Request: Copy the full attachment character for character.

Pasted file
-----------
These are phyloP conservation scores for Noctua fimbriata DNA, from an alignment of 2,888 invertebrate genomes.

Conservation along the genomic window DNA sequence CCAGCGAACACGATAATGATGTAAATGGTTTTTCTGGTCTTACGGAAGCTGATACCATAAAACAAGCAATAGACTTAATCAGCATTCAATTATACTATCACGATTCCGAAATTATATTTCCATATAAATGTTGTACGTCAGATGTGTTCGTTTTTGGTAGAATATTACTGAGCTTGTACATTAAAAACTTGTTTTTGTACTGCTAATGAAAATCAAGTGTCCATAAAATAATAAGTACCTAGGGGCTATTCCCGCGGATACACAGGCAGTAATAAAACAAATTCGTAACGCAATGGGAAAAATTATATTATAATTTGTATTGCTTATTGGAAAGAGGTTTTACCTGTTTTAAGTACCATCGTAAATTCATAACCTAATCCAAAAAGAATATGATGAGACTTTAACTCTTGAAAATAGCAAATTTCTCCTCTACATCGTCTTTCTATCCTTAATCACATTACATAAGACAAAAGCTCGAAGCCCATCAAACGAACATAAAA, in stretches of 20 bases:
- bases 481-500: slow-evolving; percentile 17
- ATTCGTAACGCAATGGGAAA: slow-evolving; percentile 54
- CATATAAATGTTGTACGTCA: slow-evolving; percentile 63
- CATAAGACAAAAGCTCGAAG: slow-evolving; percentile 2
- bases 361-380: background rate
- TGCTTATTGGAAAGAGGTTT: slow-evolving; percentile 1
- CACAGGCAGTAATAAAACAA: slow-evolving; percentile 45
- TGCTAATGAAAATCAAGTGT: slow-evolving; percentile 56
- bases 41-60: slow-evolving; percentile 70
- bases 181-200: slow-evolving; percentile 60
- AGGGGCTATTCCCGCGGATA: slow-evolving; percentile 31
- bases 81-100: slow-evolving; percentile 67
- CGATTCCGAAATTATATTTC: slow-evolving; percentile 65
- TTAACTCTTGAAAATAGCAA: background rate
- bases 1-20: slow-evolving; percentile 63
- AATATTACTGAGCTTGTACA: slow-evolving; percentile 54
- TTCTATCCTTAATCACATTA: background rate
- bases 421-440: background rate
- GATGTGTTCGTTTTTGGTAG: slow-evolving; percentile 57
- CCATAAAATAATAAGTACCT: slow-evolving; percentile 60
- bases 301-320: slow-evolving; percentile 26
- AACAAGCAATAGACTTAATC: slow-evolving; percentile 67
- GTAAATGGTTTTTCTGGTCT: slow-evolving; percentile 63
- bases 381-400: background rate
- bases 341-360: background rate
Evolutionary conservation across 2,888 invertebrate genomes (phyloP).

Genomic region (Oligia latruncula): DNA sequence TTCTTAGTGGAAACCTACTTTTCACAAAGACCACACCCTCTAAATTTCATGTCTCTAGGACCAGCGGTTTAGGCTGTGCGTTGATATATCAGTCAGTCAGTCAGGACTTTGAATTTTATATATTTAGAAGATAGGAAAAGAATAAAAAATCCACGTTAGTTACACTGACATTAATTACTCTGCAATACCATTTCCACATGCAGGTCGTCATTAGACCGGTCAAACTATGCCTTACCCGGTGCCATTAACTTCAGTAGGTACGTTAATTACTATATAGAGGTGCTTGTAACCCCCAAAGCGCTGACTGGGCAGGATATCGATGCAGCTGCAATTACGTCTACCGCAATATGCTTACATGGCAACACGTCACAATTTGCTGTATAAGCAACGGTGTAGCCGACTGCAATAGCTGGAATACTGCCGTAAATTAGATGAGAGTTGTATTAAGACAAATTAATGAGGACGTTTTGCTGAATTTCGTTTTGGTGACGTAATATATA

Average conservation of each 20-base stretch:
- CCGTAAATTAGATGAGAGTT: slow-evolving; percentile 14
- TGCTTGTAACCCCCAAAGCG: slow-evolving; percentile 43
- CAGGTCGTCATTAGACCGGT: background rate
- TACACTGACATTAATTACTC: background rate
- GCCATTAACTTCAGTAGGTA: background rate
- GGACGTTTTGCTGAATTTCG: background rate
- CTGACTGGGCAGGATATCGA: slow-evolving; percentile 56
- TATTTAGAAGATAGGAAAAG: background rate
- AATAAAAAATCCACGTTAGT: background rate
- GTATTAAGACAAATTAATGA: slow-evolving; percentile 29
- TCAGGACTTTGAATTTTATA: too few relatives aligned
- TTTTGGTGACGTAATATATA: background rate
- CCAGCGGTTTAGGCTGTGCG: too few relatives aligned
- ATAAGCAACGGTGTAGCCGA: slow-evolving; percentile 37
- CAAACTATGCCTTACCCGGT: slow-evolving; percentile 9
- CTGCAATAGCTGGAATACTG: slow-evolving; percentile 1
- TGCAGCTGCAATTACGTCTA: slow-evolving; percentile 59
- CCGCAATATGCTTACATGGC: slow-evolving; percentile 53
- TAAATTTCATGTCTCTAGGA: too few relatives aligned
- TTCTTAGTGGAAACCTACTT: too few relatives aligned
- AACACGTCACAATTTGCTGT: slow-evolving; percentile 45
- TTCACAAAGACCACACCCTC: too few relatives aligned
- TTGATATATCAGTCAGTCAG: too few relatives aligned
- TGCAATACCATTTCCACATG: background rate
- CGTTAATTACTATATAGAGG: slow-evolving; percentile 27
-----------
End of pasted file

These are phyloP conservation scores for Noctua fimbriata DNA, from an alignment of 2,888 invertebrate genomes.

Conservation along the genomic window DNA sequence CCAGCGAACACGATAATGATGTAAATGGTTTTTCTGGTCTTACGGAAGCTGATACCATAAAACAAGCAATAGACTTAATCAGCATTCAATTATACTATCACGATTCCGAAATTATATTTCCATATAAATGTTGTACGTCAGATGTGTTCGTTTTTGGTAGAATATTACTGAGCTTGTACATTAAAAACTTGTTTTTGTACTGCTAATGAAAATCAAGTGTCCATAAAATAATAAGTACCTAGGGGCTATTCCCGCGGATACACAGGCAGTAATAAAACAAATTCGTAACGCAATGGGAAAAATTATATTATAATTTGTATTGCTTATTGGAAAGAGGTTTTACCTGTTTTAAGTACCATCGTAAATTCATAACCTAATCCAAAAAGAATATGATGAGACTTTAACTCTTGAAAATAGCAAATTTCTCCTCTACATCGTCTTTCTATCCTTAATCACATTACATAAGACAAAAGCTCGAAGCCCATCAAACGAACATAAAA, in stretches of 20 bases:
- bases 481-500: slow-evolving; percentile 17
- ATTCGTAACGCAATGGGAAA: slow-evolving; percentile 54
- CATATAAATGTTGTACGTCA: slow-evolving; percentile 63
- CATAAGACAAAAGCTCGAAG: slow-evolving; percentile 2
- bases 361-380: background rate
- TGCTTATTGGAAAGAGGTTT: slow-evolving; percentile 1
- CACAGGCAGTAATAAAACAA: slow-evolving; percentile 45
- TGCTAATGAAAATCAAGTGT: slow-evolving; percentile 56
- bases 41-60: slow-evolving; percentile 70
- bases 181-200: slow-evolving; percentile 60
- AGGGGCTATTCCCGCGGATA: slow-evolving; percentile 31
- bases 81-100: slow-evolving; percentile 67
- CGATTCCGAAATTATATTTC: slow-evolving; percentile 65
- TTAACTCTTGAAAATAGCAA: background rate
- bases 1-20: slow-evolving; percentile 63
- AATATTACTGAGCTTGTACA: slow-evolving; percentile 54
- TTCTATCCTTAATCACATTA: background rate
- bases 421-440: background rate
- GATGTGTTCGTTTTTGGTAG: slow-evolving; percentile 57
- CCATAAAATAATAAGTACCT: slow-evolving; percentile 60
- bases 301-320: slow-evolving; percentile 26
- AACAAGCAATAGACTTAATC: slow-evolving; percentile 67
- GTAAATGGTTTTTCTGGTCT: slow-evolving; percentile 63
- bases 381-400: background rate
- bases 341-360: background rate
Evolutionary conservation across 2,888 invertebrate genomes (phyloP).

Genomic region (Oligia latruncula): DNA sequence TTCTTAGTGGAAACCTACTTTTCACAAAGACCACACCCTCTAAATTTCATGTCTCTAGGACCAGCGGTTTAGGCTGTGCGTTGATATATCAGTCAGTCAGTCAGGACTTTGAATTTTATATATTTAGAAGATAGGAAAAGAATAAAAAATCCACGTTAGTTACACTGACATTAATTACTCTGCAATACCATTTCCACATGCAGGTCGTCATTAGACCGGTCAAACTATGCCTTACCCGGTGCCATTAACTTCAGTAGGTACGTTAATTACTATATAGAGGTGCTTGTAACCCCCAAAGCGCTGACTGGGCAGGATATCGATGCAGCTGCAATTACGTCTACCGCAATATGCTTACATGGCAACACGTCACAATTTGCTGTATAAGCAACGGTGTAGCCGACTGCAATAGCTGGAATACTGCCGTAAATTAGATGAGAGTTGTATTAAGACAAATTAATGAGGACGTTTTGCTGAATTTCGTTTTGGTGACGTAATATATA

Average conservation of each 20-base stretch:
- CCGTAAATTAGATGAGAGTT: slow-evolving; percentile 14
- TGCTTGTAACCCCCAAAGCG: slow-evolving; percentile 43
- CAGGTCGTCATTAGACCGGT: background rate
- TACACTGACATTAATTACTC: background rate
- GCCATTAACTTCAGTAGGTA: background rate
- GGACGTTTTGCTGAATTTCG: background rate
- CTGACTGGGCAGGATATCGA: slow-evolving; percentile 56
- TATTTAGAAGATAGGAAAAG: background rate
- AATAAAAAATCCACGTTAGT: background rate
- GTATTAAGACAAATTAATGA: slow-evolving; percentile 29
- TCAGGACTTTGAATTTTATA: too few relatives aligned
- TTTTGGTGACGTAATATATA: background rate
- CCAGCGGTTTAGGCTGTGCG: too few relatives aligned
- ATAAGCAACGGTGTAGCCGA: slow-evolving; percentile 37
- CAAACTATGCCTTACCCGGT: slow-evolving; percentile 9
- CTGCAATAGCTGGAATACTG: slow-evolving; percentile 1
- TGCAGCTGCAATTACGTCTA: slow-evolving; percentile 59
- CCGCAATATGCTTACATGGC: slow-evolving; percentile 53
- TAAATTTCATGTCTCTAGGA: too few relatives aligned
- TTCTTAGTGGAAACCTACTT: too few relatives aligned
- AACACGTCACAATTTGCTGT: slow-evolving; percentile 45
- TTCACAAAGACCACACCCTC: too few relatives aligned
- TTGATATATCAGTCAGTCAG: too few relatives aligned
- TGCAATACCATTTCCACATG: background rate
- CGTTAATTACTATATAGAGG: slow-evolving; percentile 27